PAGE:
Beyond that, all participants agreed that the three models should be regulated by legislation, as each model reflects a different scope or stage in the collaboration. Although not all collaboration forms were assessed as feasible in the short term, providing the legal opportunity to develop different collaboration forms would allow a natural evolution towards more far-reaching collaboration models, such as full health systems, than is the case today. Therefore, the possibility of combining the three models over time should remain open.

“You can’t force collaboration, it must grow and needs time.” Chair of hospital board [Dutch];

“I think you can evolve from one model towards another, therefore you need different components from different systems.” Hospital manager [French].

Above that, all stakeholders are requesting parties for a clear regulatory framework to advance collaboration, as for now there are too many impeding factors.

“We need a regulatory framework in which we can play, we cannot continue now because of obstructive factors.” Chair hospital board [Dutch];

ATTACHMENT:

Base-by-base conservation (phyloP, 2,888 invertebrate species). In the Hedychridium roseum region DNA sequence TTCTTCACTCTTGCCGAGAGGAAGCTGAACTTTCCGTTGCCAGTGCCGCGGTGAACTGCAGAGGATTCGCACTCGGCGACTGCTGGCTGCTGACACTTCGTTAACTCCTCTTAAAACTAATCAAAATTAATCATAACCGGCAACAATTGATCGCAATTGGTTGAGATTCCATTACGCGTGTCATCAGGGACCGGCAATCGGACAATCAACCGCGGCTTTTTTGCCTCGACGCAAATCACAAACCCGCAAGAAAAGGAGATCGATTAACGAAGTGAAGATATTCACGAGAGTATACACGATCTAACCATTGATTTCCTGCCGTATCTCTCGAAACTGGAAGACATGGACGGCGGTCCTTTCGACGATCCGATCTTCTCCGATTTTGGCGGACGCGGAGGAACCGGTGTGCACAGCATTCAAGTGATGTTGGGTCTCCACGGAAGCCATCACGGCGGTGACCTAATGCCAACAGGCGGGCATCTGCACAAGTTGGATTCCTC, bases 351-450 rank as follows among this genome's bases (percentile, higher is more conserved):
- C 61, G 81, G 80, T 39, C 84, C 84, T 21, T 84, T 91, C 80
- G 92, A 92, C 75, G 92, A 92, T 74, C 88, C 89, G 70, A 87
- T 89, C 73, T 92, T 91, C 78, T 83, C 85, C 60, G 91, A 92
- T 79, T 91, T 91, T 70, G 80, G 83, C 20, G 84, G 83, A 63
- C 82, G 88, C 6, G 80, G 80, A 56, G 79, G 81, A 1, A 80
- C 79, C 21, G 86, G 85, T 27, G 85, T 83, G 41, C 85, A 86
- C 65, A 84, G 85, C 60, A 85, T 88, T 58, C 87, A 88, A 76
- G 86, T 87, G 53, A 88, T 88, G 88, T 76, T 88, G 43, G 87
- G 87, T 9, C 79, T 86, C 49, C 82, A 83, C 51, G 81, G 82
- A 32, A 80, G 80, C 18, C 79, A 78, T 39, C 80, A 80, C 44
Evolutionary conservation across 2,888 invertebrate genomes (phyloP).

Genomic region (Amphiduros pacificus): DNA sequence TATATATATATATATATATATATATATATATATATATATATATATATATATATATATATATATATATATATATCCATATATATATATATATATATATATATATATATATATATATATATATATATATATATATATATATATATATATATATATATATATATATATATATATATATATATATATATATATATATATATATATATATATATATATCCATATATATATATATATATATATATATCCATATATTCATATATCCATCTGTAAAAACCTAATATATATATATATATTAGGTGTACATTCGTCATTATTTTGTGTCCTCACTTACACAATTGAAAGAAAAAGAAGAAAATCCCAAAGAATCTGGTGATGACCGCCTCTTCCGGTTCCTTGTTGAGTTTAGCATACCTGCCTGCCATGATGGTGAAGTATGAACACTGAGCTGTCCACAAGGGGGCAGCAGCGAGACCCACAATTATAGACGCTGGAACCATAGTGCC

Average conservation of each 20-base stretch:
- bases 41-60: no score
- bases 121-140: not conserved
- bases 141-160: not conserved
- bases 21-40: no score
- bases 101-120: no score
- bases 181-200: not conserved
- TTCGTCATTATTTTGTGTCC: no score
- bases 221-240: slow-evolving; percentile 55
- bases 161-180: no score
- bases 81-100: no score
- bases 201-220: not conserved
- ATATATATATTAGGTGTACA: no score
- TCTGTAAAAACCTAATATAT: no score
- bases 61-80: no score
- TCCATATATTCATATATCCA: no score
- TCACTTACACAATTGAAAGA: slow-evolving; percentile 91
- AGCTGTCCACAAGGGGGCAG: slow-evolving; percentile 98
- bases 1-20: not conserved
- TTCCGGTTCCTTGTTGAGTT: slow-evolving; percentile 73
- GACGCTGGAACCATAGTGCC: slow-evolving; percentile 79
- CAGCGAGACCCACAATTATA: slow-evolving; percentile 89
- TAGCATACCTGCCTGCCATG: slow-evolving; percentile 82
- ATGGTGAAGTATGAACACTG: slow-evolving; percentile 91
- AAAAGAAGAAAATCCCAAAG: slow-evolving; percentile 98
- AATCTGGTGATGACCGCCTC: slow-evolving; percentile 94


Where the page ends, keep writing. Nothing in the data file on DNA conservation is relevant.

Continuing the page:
“You need clarity in the objectives of the collaboration, we need to have a reason to work together… that should be an obligation from the government.” Chair Medical Council [French];

“We need transparency from the legislation, we want to know where we are heading for.” Hospital Manager [Dutch].

External factors, such as financial reimbursement, also affect the level of collaboration. At the moment, financial incentives are too focused on care in one individual organization, and therefore do not stimulate collaboration; on the contrary, they inhibit it. For now, hospitals are competitors, all seeking a large part of the overall budget. This complicates collaboration and task allocation.

“The collaboration must be able to determine where the money goes, so at what level the care should be authorized … you have to be able to allocate the cash flow to the highest level of collaboration.” Chair of hospital board [Dutch];

“Now hospitals compete for lucrative care, no one will drop these pathologies or procedures. Therefore we should reorganize the financial system to increase quality and enhance collaboration.” Hospital manager [Dutch];

“Currently we have problems with how hospitals are financed, this works against networks, nobody wants to hand in care departments if this is linked to less income. That is why the financial framework must change.” Hospital managers [French];

“The financial framework inhibits interhospital collaboration.” Chair of medical council [Dutch].